Angiosperms and gymnosperms are two types of seed plants as shown by the suffix sperm which means “seed” in Latin. Gymnosperms first appeared on Earth during the Carboniferous period about 359-299 million years ago and they dominated the landscape by the Mesozoic era 251-65.5 million years ago. By the end of the Mesozoic era, angiosperm plants had taken over and they remain the most successful terrestrial plant group.

There are about 1,000 species of gymnosperms classified into 4 divisions: Coniferophyta, Cycadophyta, Ginkgophyta, and Gnetophyta. Plants in the Gnetophyta division are most closely related to angiosperms because they have xylem tissue. The Latin prefix gymnos means “naked” and refers to the seeds of the plants which are not enclosed in a fruit like angiosperm seeds are.

Angiosperms number over 260,000 species, second only to insects in terms of their diversity. The species are divided into monocots that have a single cotyledon and dicots (also called eudicots or true dicots) with two cotyledons. Monocots and dicots are identified, among other things by looking at their leaves. Monocots have parallel veins in their leaves while the veins in dicot leaves are branched. Their root systems are also different. Monocots have a network root system and dicots have a main taproot with lateral roots coming out of it.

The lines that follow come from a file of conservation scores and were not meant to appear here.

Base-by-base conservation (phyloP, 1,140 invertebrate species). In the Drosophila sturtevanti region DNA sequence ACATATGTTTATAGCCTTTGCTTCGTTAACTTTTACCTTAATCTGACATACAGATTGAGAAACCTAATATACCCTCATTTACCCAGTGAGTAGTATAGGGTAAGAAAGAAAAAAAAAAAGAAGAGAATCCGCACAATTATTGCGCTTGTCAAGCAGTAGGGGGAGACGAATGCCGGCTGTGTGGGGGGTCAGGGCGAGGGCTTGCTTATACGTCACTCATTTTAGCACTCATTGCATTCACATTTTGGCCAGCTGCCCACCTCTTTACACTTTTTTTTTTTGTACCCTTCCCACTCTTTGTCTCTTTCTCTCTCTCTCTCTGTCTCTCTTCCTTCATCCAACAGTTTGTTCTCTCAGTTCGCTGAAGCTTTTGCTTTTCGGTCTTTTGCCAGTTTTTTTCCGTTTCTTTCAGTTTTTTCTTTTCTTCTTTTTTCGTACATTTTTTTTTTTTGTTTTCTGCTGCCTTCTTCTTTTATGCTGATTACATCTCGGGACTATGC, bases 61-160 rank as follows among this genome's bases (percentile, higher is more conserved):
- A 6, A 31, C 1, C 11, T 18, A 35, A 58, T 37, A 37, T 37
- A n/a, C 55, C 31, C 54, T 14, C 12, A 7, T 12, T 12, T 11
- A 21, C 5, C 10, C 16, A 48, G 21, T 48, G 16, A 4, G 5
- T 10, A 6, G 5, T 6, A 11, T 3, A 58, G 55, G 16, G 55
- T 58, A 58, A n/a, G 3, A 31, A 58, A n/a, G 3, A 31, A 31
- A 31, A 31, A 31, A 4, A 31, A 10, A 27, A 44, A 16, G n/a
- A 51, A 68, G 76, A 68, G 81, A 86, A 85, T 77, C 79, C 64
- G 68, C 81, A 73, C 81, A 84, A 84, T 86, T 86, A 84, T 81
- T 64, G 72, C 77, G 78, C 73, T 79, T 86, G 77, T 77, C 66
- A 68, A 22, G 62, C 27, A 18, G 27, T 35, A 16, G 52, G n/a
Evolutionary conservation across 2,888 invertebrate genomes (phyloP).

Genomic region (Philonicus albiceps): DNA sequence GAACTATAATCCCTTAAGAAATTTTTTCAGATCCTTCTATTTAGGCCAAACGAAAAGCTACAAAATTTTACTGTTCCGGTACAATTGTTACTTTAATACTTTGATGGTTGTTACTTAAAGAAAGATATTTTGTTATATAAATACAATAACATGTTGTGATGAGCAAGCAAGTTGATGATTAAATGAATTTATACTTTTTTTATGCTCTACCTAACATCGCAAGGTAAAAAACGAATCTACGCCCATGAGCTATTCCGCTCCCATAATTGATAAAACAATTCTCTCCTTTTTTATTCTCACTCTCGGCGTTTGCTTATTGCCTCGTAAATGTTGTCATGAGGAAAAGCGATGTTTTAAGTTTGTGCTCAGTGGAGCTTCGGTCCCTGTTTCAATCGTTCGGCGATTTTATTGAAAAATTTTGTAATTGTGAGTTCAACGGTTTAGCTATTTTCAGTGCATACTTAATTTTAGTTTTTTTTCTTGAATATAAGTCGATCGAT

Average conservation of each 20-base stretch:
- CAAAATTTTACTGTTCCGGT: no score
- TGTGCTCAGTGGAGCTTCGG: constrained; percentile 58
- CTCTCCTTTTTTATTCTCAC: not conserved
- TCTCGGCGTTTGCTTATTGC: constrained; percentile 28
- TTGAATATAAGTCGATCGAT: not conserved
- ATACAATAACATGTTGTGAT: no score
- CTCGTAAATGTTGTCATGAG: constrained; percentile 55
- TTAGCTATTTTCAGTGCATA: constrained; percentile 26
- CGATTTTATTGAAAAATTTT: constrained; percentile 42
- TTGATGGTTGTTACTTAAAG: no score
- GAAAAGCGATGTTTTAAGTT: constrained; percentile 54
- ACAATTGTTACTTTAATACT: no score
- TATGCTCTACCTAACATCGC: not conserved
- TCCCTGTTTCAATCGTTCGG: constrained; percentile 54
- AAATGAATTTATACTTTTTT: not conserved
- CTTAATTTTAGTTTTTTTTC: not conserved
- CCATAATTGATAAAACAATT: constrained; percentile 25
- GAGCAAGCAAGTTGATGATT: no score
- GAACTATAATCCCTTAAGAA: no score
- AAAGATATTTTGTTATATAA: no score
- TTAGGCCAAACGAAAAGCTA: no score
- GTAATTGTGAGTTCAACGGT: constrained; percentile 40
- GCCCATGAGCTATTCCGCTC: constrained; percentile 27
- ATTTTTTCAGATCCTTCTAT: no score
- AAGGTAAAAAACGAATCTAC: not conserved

Comparison Chart

Angiosperms Gymnosperms
Seeds Yes, usually inside an ovary (fruit) Yes, not enclosed, usually found on cones, scales, or leaves
Leaves Flat Needle-like or scale-like
Has Flowers? Yes No
Reproductive System In the flowers, unisexual or bisexual Unisexual system in the cones
Type of Wood Hardwood Softwood
Uses Food, medicines, clothing Lumber, paper
Ploidy (number of sets of chromosomes) Triploid Haploid
Perennial? No Yes
Life Cycle Seasonal, plant dies in autumn Evergreen
Pollination Mechanism Mostly by animals Mostly by the wind

Gymnosperms and angiosperms thumb
The image above compares the reproductive systems of angiosperms and gymnosperms.

References

  • Angiosperms vs. Gymnosperms. (n.d.). In Diffen.com. Retrieved from https://www.diffen.com/difference/Angiosperms_vs_Gymnosperms
  • OpenStax College. (2017). Concepts of Biology. Houston, TX. Open Stax CNX. Retrieved from http://cnx.org/contents/b3c1e1d2-839c-42b0-a314-e119a8aafbdd@9.39